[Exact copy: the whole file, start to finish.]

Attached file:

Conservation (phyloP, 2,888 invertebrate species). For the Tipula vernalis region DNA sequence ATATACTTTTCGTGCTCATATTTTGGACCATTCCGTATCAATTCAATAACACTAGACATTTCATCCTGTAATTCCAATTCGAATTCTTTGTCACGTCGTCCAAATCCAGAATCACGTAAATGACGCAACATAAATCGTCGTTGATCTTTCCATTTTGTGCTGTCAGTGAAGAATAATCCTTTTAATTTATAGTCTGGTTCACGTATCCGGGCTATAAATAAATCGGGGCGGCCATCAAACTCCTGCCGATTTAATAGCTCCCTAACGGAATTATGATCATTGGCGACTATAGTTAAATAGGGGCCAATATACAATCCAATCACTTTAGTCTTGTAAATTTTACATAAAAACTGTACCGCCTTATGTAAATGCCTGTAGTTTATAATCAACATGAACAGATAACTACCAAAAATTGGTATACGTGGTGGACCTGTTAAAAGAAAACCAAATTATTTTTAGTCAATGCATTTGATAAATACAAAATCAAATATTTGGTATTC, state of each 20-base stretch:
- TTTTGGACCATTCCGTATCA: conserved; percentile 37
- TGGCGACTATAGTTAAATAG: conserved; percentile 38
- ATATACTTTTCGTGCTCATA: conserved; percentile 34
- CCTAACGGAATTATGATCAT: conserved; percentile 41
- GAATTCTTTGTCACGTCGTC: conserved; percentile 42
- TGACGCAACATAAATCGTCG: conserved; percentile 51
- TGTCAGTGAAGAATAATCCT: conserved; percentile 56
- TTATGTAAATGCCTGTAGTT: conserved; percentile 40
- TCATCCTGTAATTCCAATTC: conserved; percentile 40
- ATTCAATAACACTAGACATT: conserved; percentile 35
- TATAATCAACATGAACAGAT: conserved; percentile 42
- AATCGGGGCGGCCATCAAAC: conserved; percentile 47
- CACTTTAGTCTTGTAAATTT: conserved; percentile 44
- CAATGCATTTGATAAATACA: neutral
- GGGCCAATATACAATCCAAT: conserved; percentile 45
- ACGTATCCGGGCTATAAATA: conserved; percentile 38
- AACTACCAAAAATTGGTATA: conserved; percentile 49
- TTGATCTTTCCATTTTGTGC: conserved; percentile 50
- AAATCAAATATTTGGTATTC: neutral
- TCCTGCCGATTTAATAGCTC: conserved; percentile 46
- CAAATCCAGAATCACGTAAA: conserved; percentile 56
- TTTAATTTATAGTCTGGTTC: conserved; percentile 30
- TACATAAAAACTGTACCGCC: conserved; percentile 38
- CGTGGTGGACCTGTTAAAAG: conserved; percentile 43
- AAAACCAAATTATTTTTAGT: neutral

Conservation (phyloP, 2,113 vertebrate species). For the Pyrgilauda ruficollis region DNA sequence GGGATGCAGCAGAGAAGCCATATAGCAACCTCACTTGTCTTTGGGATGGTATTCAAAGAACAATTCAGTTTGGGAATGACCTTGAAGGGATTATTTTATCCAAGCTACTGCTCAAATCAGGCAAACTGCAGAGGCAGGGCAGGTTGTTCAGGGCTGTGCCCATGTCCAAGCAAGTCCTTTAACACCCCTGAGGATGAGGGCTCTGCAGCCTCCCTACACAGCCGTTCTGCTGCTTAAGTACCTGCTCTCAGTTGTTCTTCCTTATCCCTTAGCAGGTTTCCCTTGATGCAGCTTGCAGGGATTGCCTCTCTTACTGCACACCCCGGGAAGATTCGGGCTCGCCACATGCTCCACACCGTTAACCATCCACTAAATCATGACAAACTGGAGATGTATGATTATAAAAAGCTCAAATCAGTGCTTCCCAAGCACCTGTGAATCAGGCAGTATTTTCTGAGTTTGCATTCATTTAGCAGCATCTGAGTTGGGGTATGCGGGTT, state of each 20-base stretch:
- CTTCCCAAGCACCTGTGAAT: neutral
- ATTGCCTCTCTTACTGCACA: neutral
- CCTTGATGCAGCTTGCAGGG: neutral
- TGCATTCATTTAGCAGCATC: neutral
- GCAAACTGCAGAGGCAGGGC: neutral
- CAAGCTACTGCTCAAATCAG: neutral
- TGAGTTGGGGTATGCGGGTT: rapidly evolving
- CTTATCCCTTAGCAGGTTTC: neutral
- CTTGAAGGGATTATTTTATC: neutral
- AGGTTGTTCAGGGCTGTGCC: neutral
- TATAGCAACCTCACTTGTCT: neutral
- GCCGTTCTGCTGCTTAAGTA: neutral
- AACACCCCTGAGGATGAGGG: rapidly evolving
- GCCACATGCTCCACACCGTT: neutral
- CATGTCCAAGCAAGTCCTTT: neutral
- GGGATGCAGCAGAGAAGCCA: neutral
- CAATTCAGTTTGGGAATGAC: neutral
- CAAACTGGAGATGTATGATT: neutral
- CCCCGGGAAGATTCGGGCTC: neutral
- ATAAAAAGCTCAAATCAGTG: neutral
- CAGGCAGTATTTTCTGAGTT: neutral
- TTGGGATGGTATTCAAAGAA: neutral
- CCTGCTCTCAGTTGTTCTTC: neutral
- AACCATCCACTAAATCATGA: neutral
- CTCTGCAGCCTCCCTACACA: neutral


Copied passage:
Conservation (phyloP, 2,888 invertebrate species). For the Tipula vernalis region DNA sequence ATATACTTTTCGTGCTCATATTTTGGACCATTCCGTATCAATTCAATAACACTAGACATTTCATCCTGTAATTCCAATTCGAATTCTTTGTCACGTCGTCCAAATCCAGAATCACGTAAATGACGCAACATAAATCGTCGTTGATCTTTCCATTTTGTGCTGTCAGTGAAGAATAATCCTTTTAATTTATAGTCTGGTTCACGTATCCGGGCTATAAATAAATCGGGGCGGCCATCAAACTCCTGCCGATTTAATAGCTCCCTAACGGAATTATGATCATTGGCGACTATAGTTAAATAGGGGCCAATATACAATCCAATCACTTTAGTCTTGTAAATTTTACATAAAAACTGTACCGCCTTATGTAAATGCCTGTAGTTTATAATCAACATGAACAGATAACTACCAAAAATTGGTATACGTGGTGGACCTGTTAAAAGAAAACCAAATTATTTTTAGTCAATGCATTTGATAAATACAAAATCAAATATTTGGTATTC, state of each 20-base stretch:
- TTTTGGACCATTCCGTATCA: conserved; percentile 37
- TGGCGACTATAGTTAAATAG: conserved; percentile 38
- ATATACTTTTCGTGCTCATA: conserved; percentile 34
- CCTAACGGAATTATGATCAT: conserved; percentile 41
- GAATTCTTTGTCACGTCGTC: conserved; percentile 42
- TGACGCAACATAAATCGTCG: conserved; percentile 51
- TGTCAGTGAAGAATAATCCT: conserved; percentile 56
- TTATGTAAATGCCTGTAGTT: conserved; percentile 40
- TCATCCTGTAATTCCAATTC: conserved; percentile 40
- ATTCAATAACACTAGACATT: conserved; percentile 35
- TATAATCAACATGAACAGAT: conserved; percentile 42
- AATCGGGGCGGCCATCAAAC: conserved; percentile 47
- CACTTTAGTCTTGTAAATTT: conserved; percentile 44
- CAATGCATTTGATAAATACA: neutral
- GGGCCAATATACAATCCAAT: conserved; percentile 45
- ACGTATCCGGGCTATAAATA: conserved; percentile 38
- AACTACCAAAAATTGGTATA: conserved; percentile 49
- TTGATCTTTCCATTTTGTGC: conserved; percentile 50
- AAATCAAATATTTGGTATTC: neutral
- TCCTGCCGATTTAATAGCTC: conserved; percentile 46
- CAAATCCAGAATCACGTAAA: conserved; percentile 56
- TTTAATTTATAGTCTGGTTC: conserved; percentile 30
- TACATAAAAACTGTACCGCC: conserved; percentile 38
- CGTGGTGGACCTGTTAAAAG: conserved; percentile 43
- AAAACCAAATTATTTTTAGT: neutral

Conservation (phyloP, 2,113 vertebrate species). For the Pyrgilauda ruficollis region DNA sequence GGGATGCAGCAGAGAAGCCATATAGCAACCTCACTTGTCTTTGGGATGGTATTCAAAGAACAATTCAGTTTGGGAATGACCTTGAAGGGATTATTTTATCCAAGCTACTGCTCAAATCAGGCAAACTGCAGAGGCAGGGCAGGTTGTTCAGGGCTGTGCCCATGTCCAAGCAAGTCCTTTAACACCCCTGAGGATGAGGGCTCTGCAGCCTCCCTACACAGCCGTTCTGCTGCTTAAGTACCTGCTCTCAGTTGTTCTTCCTTATCCCTTAGCAGGTTTCCCTTGATGCAGCTTGCAGGGATTGCCTCTCTTACTGCACACCCCGGGAAGATTCGGGCTCGCCACATGCTCCACACCGTTAACCATCCACTAAATCATGACAAACTGGAGATGTATGATTATAAAAAGCTCAAATCAGTGCTTCCCAAGCACCTGTGAATCAGGCAGTATTTTCTGAGTTTGCATTCATTTAGCAGCATCTGAGTTGGGGTATGCGGGTT, state of each 20-base stretch:
- CTTCCCAAGCACCTGTGAAT: neutral
- ATTGCCTCTCTTACTGCACA: neutral
- CCTTGATGCAGCTTGCAGGG: neutral
- TGCATTCATTTAGCAGCATC: neutral
- GCAAACTGCAGAGGCAGGGC: neutral
- CAAGCTACTGCTCAAATCAG: neutral
- TGAGTTGGGGTATGCGGGTT: rapidly evolving
- CTTATCCCTTAGCAGGTTTC: neutral
- CTTGAAGGGATTATTTTATC: neutral
- AGGTTGTTCAGGGCTGTGCC: neutral
- TATAGCAACCTCACTTGTCT: neutral
- GCCGTTCTGCTGCTTAAGTA: neutral
- AACACCCCTGAGGATGAGGG: rapidly evolving
- GCCACATGCTCCACACCGTT: neutral
- CATGTCCAAGCAAGTCCTTT: neutral
- GGGATGCAGCAGAGAAGCCA: neutral
- CAATTCAGTTTGGGAATGAC: neutral
- CAAACTGGAGATGTATGATT: neutral
- CCCCGGGAAGATTCGGGCTC: neutral
- ATAAAAAGCTCAAATCAGTG: neutral
- CAGGCAGTATTTTCTGAGTT: neutral
- TTGGGATGGTATTCAAAGAA: neutral
- CCTGCTCTCAGTTGTTCTTC: neutral
- AACCATCCACTAAATCATGA: neutral
- CTCTGCAGCCTCCCTACACA: neutral